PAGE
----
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St Patrick’s Day USA

Empire State Building on St Patrick's Day

Quite how the life of a fifth century cleric came to be celebrated as a national holiday in more countries round the world than any other, is a bit of a mystery. His real name was not even Patrick, but whatever the truth, ‘Saint’ Patrick has come to be associated with parades, festivals, traditional Irish music and joyous celebration.

If you’re in Orlando with CLC World, at Regal Oaks or Encantada, then you can look forward to authentic Irish food, drink, music and dancing. When you’re in a city that’s home to at least ten of the world’s most famous theme parks, then you’re guaranteed a great time on March 17th. Orlando promises a celebration of all things green that will go well beyond just the Sunday. There are so many venues celebrating St Patrick’s Day you can check out a whole range of them at the VisitOrlando website.

The fact that St Patrick’s Day is celebrated in so many American towns and cities, could have something to do with the fact that the Irish wave of emigration to the USA is thought to have been as high as 5 million people! Whatever the reason, if you’re in the USA, these five cities have some strange and unique claims to fame when it comes to celebrating the feast of this fifth century saint.

New York

Something is always ‘bigger and better’ in the Big Apple. In the case of their St Patrick’s Day Parade, it is said to be the biggest in the world. Back in 2002, an estimated 300,000 people took part just in the processionary parade. The route, which starts at 44th Street and 5th Avenue, takes participants up Fifth and ends at 79th Street. The number of spectators on that day was put at 3 million!

Unbelievably, records exist to show New York’s very first St Patrick’s Day Parade took place 14 years before the Declaration of Independence in 1776.

Chicago

The most unusual tradition in Chicago’s celebrations is the dyeing of the city’s river a very Irish shade of green. The exact constituents of the dye are said to be a closely guarded secret but the city fathers insist it’s vegetable-based and does no harm to the environment. This year’s dyeing event starts at 09:00 on Saturday 16th March and always attracts large crowds of cheering spectators. The best place to stand to watch the river turn green is said to be its intersection with Michigan Avenue and Wacker Drive. This custom is over 40 years old while the 2019 Parade is the city’s 64th. And if the weather should turn inclement? The Chicago St. Patrick’s Day Parade committee insist they will be marching, come rain, snow or arctic cold!

Seattle, Washington

The city’s 48th annual St Patrick’s Day Parade takes place on March 16th. Guests of honour, a Seattle tradition, this year come from the city’s civic twin and next year’s European Capital of Culture, Galway. That city’s Mayor, Níall McNelis, will be guest of honour along with a representative of the Irish government, Ciarán Cannon, Minister of State with special responsibility for the Irish abroad.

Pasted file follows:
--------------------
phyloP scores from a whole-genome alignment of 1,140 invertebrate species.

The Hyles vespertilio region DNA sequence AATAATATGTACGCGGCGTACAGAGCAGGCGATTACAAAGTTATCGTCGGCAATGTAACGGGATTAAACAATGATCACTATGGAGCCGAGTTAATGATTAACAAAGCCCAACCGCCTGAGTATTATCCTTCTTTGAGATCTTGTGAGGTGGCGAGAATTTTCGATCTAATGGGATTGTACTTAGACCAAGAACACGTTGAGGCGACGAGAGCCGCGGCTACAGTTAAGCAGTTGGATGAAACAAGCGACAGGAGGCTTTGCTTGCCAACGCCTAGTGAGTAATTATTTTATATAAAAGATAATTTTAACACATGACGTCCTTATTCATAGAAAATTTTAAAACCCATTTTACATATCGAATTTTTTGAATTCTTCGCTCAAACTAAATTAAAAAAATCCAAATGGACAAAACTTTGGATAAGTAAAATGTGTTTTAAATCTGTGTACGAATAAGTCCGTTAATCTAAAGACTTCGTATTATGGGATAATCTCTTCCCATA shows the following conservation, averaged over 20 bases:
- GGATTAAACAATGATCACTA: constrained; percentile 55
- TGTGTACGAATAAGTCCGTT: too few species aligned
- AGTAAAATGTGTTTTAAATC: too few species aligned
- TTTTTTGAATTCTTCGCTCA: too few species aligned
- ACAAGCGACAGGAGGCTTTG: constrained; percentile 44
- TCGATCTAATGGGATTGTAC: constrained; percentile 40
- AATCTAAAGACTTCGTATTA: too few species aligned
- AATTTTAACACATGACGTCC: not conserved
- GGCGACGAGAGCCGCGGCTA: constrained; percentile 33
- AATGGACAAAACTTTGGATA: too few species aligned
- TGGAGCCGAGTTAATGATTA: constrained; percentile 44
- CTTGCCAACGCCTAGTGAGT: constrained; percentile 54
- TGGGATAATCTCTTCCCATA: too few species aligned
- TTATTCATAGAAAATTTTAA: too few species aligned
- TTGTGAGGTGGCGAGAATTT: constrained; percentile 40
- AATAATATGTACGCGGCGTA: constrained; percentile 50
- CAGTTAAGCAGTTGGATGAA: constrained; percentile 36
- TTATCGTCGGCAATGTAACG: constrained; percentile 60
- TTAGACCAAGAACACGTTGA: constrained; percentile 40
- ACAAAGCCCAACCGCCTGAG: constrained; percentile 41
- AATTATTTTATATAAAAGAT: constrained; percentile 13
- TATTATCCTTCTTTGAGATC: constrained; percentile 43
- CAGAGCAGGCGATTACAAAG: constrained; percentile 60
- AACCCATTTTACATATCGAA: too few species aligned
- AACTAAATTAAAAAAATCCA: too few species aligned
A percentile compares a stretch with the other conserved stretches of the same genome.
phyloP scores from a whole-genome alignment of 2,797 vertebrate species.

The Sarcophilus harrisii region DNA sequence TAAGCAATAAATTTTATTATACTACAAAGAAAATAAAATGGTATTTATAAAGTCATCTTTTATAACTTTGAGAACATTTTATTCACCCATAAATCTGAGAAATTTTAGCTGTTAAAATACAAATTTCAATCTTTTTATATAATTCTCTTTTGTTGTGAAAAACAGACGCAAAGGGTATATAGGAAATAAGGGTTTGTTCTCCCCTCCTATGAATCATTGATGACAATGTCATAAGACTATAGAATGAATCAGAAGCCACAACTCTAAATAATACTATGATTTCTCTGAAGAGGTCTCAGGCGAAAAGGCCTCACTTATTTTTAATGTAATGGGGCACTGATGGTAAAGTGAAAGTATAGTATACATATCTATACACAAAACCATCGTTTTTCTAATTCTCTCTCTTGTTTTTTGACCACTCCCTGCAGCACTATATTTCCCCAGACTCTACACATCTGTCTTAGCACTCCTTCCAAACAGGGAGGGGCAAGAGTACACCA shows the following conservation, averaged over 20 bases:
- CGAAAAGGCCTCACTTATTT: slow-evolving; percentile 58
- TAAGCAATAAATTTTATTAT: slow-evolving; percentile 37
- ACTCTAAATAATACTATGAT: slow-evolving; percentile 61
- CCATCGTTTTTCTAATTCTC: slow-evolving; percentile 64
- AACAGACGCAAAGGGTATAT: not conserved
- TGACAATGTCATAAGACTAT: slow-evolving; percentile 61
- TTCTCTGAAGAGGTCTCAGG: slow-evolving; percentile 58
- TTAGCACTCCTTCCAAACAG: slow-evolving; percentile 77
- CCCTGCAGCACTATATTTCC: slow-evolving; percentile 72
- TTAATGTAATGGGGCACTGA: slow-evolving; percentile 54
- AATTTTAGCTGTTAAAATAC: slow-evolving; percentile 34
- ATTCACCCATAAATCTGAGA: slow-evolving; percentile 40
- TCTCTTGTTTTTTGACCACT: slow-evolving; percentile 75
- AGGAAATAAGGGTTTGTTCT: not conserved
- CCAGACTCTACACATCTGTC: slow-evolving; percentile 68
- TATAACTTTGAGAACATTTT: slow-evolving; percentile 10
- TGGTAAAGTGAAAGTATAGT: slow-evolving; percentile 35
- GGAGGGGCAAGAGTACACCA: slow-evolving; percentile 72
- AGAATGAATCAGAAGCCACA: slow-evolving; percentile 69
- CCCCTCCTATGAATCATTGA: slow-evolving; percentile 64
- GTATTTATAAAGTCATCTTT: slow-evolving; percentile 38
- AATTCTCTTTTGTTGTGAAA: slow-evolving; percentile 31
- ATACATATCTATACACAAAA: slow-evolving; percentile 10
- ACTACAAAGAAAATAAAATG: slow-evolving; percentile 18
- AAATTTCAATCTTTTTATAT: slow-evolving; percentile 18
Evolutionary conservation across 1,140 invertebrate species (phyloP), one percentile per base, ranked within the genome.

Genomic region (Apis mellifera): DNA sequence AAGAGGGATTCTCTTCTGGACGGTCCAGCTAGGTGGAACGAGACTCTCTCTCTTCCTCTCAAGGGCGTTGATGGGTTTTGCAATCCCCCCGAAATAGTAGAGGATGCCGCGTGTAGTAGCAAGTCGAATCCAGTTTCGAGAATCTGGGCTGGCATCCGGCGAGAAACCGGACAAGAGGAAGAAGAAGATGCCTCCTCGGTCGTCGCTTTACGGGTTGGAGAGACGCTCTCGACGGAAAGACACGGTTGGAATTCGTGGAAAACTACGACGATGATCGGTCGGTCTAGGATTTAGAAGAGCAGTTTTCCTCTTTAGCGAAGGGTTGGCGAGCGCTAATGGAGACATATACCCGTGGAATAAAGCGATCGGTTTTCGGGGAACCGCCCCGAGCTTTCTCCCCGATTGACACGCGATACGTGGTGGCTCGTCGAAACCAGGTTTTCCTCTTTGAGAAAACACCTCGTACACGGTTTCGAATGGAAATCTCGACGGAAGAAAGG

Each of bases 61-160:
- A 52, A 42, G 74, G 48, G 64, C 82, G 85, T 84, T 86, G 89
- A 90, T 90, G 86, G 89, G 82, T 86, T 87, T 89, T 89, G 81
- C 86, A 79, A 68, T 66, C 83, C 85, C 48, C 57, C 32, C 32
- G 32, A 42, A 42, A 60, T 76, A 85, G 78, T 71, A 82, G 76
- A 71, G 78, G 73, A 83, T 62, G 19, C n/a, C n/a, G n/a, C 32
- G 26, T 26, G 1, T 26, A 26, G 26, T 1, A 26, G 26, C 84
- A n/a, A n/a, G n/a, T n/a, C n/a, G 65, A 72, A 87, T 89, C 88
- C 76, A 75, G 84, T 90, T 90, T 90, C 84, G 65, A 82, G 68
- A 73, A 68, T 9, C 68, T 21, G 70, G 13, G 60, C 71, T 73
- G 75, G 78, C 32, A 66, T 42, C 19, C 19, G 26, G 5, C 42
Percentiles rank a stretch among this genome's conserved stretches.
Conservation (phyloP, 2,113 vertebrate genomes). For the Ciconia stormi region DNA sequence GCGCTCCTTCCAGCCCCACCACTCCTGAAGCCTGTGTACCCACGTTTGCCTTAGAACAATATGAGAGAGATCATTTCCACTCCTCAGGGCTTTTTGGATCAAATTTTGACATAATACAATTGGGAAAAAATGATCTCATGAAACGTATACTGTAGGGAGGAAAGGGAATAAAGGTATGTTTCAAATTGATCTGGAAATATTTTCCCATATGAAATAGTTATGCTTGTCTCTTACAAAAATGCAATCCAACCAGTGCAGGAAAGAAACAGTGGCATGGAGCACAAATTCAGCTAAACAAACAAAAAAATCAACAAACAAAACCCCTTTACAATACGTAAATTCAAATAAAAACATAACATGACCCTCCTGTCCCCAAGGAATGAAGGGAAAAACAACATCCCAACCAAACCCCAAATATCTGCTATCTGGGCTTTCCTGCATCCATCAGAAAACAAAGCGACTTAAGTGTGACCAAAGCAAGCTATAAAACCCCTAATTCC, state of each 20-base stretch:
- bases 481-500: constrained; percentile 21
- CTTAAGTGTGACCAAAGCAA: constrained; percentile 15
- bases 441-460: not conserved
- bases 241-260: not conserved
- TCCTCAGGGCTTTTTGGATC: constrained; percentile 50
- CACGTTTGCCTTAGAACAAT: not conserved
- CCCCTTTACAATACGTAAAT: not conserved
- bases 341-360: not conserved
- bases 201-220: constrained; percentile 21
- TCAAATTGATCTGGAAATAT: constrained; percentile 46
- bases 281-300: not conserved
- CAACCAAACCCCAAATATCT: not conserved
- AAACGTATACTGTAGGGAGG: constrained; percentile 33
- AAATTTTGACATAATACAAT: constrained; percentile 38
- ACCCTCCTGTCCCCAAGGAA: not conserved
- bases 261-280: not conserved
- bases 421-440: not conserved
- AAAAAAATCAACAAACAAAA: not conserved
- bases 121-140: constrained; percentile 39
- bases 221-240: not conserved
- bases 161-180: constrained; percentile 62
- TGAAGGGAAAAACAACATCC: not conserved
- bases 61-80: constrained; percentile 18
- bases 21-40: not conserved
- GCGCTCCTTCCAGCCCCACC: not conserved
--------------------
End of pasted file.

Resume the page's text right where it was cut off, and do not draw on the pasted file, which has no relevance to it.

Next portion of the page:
Although the organisers of the Parade are the Irish Heritage Club, they insist the festivities are about celebrating not just Irish culture but the diversity of all the cultures present in the city. You may have heard Seattle referred to as the Emerald City. This is not a nod to its Irishness, but in fact its wooded scenery. The city prides itself on the number of parks and forested areas within the city limits.

New Orleans

New Orleans is historically said to have been the largest port of entry for Irish immigrants coming into America’s Southern states. Its first St Patrick’s Day Parade took place in 1809 but now there are numerous parades in the city’s different quarters. It might be a good idea to duck occasionally if you attend the city’s biggest parade! Parade participants making their way slowly through the city’s streets on a myriad of different floats have traditionally been known to pelt spectators with onions, potatoes, carrots and even a cabbage – the main ingredients for a fine Irish stew!

Cleveland, Ohio

Some cities take the Irishness of their parade a little more seriously than others. Such is the case with Cleveland, which has elected a Grand Marshal since 1935. This person is chosen for their contribution to the advancement of Irish activities in the city. In 1963, the city also instituted the honorary title of Mother of the Year. This is conferred on a woman who, its organising committee state, has embodied the values of family, Irish heritage and faith-based virtues. For Sunday the 17th, they anticipate around 13,000 people will take part in the actual Parade while half a million are expected to watch. The thirsty will be drinking an awful lot of Guinness, for those aficionados of Ireland’s most famous dry stout, while another local tradition is corned beef sandwiches.

If you’re USA-bound and expect to run into thousands of people sporting various shades of green, you don’t even need a speck of Irish heritage to join in the fun.

And if you’re still a little hazy – that is, before your Parade day celebrations and not after – about exactly who St Patrick was, then he was a fifth century priest who wasn’t even Irish. Notwithstanding that tiny fact, he spent some 40 years bringing Christianity to the island of Ireland.

Photo credits: Image 1 source: Flickr; Image 2 source: Pixabay; Image 3 source: Flickr; Image 4 source: Flickr

By CLC World | March 15th, 2019 | Blog
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